Recently I was part of a panel discussion with other elders about the last 50 years of feminism, the current state of the movement, our current situation, and what we might tell younger women about our successes and failures. Since then, I’ve done some more thinking and a bit of research, which I’d like to share.
We’ve won some major victories with respect to employment opportunities. When I entered the labor market, the want ads were sex-segregated. Help wanted female meant clerical, nurse, or teacher. Today women hold jobs I could only fantasize about as a girl-child in the 1950s: astronaut, engineer, Supreme Court justice, even Vice President. (Okay, I never wanted any of the last three. But I did dream of going to Mars.)
In some areas we’ve made partial progress. In 1963, women earned 59% of the wages men earned; in 2018 we earned 79%. The percentages are worse for Black and Hispanic women—in 2018, they were 63% for Black women and 55% for Hispanic women. Asian women did better, at 87%. Yet what the patriarchy gives, the patriarchy can take away. An ordinary (white) working man in the ‘50s could support a wife and two or three kids. Nowadays, what with stagnant wages and rising costs, both parents have to hold at least one job to pay the bills. And the pandemic is liable to further reverse progress, as women have lost employment at a much higher rate than men.
In 1973 we made progress in reproductive rights with Roe v. Wade—possibly the last liberal decision by the Supreme Court—and since then we have seen years of setbacks. In state after state, our opponents have slashed away at women’s right to control our own bodies. Their coalition of evangelical Christians, conservative Catholics, and neo-fascist Republicans is financed by billionaires like the Koch brothers. Thanks to the Citizens United decision (2010), the billionaires can buy elections and make sure the legislatures enact laws to their liking. They put Trump in office and, as a result, they have a solid lock on the Supreme Court as well as controlling over 230 federal courts. Nonetheless, if we look beyond our own backward country, over the past decade nearly 50 nations that used to prohibit abortion entirely now permit it.
With a Democratic president and a narrow, possibly temporary margin in Congress, younger feminists have an opportunity to make some changes. However, given the current state of the courts and the omnipresent right-wing propaganda machine headed by Fox News, it’s going to be tough sledding. Even before Fox we had to contend with a media that distorted our work. One example: the first demonstration against the Miss America contest was depicted as bra-burning fest. (No bras were burned; nobody even lit a match.) The few positive articles held up white women like Gloria Steinem and Bella Abzug as the faces of our movement but gave scant recognition—or none at all—to the rest of us, and especially women of color. I recently spoke with a biracial friend 20 years my junior, who said that when she entered Bryn Mawr she’d heard of Steinem and Abzug—but never a word about Audre Lorde, Florynce Kennedy, Margaret Sloan-Hunter, or any other Black feminist. In line with this, the press sought to divide us by consistently representing feminism as only about middle-class white women’s aspirations.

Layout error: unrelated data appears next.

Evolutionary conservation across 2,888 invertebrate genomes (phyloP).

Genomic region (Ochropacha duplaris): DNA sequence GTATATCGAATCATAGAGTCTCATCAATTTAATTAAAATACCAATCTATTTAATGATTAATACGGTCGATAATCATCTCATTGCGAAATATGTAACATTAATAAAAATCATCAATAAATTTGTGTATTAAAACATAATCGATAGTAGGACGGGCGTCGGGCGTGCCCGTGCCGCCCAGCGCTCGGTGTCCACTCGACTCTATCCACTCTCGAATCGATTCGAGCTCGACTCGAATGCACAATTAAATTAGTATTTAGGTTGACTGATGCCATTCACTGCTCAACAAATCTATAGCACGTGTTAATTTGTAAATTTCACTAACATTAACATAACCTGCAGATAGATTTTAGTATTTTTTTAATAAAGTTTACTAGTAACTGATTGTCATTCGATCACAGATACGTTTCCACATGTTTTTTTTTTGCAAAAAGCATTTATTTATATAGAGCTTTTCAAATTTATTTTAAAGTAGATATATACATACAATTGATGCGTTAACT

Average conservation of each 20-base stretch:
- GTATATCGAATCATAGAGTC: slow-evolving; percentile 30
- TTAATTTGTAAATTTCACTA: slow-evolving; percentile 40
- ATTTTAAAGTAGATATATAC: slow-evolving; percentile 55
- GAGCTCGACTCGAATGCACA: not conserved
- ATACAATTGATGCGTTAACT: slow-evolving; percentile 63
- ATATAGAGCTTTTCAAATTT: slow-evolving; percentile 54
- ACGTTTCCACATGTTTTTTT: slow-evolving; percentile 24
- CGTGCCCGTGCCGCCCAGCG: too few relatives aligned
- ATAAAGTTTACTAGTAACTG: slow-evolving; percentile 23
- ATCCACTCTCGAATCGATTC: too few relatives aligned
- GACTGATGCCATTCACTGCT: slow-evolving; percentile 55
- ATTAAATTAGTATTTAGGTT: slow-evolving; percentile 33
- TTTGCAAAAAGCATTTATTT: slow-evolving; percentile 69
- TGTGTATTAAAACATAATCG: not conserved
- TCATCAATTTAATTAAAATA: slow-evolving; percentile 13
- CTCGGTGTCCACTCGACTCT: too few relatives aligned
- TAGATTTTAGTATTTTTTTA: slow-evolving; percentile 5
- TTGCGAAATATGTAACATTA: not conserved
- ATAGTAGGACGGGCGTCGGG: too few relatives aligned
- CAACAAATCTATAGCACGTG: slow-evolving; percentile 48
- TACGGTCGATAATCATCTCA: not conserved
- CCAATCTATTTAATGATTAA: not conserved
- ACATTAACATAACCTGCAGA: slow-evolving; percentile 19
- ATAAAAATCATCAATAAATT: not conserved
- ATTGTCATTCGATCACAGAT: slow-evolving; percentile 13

To me the most important, and most intractable, issue is that of men treating women as their property, to be confined, raped, beaten, or killed. Male violence has been pandemic for millennia. One of the earliest parts of the Bible talks about male soldiers after a victory, “finding and dividing the spoils: a woman or two for each man…” (Judges 5:30) The Assyrians punished abortion by impaling the woman and anyone who assisted her—because she had destroyed her husband’s property. And there are plenty of people in this and other countries who would be happy to reinstate that ancient Assyrian law.
On the positive side, women all over the world have been organizing to demand action. In the last few years demonstrations have taken place in many nations, including Mexico, Italy, Turkey, Sudan, England, France, Ukraine, Kazakhstan, Argentina, Panama, and Chile. Will they have any effect? I’m hopeful, but I don’t expect a solution in my lifetime. The first Take Back the Night protest was in England—in 1877. Similar marches took place in the U.S. but not until 1978. We’ve taken some steps forward in naming the problem, in passing a few laws, and in establishing battered women’s shelters here and there. But domestic partner abuse and femicide skyrocketed during the last year, as more people were confined by COVID-19.
We feminists, young and old, have a lot on our plate. At the same time we also have to deal with other life-and-death issues, such as climate change, income inequality, and America’s unending wars. Still, giving up is not an option. To paraphrase an old rabbinical text: We are not obliged to finish the work, but neither are we free to abandon it.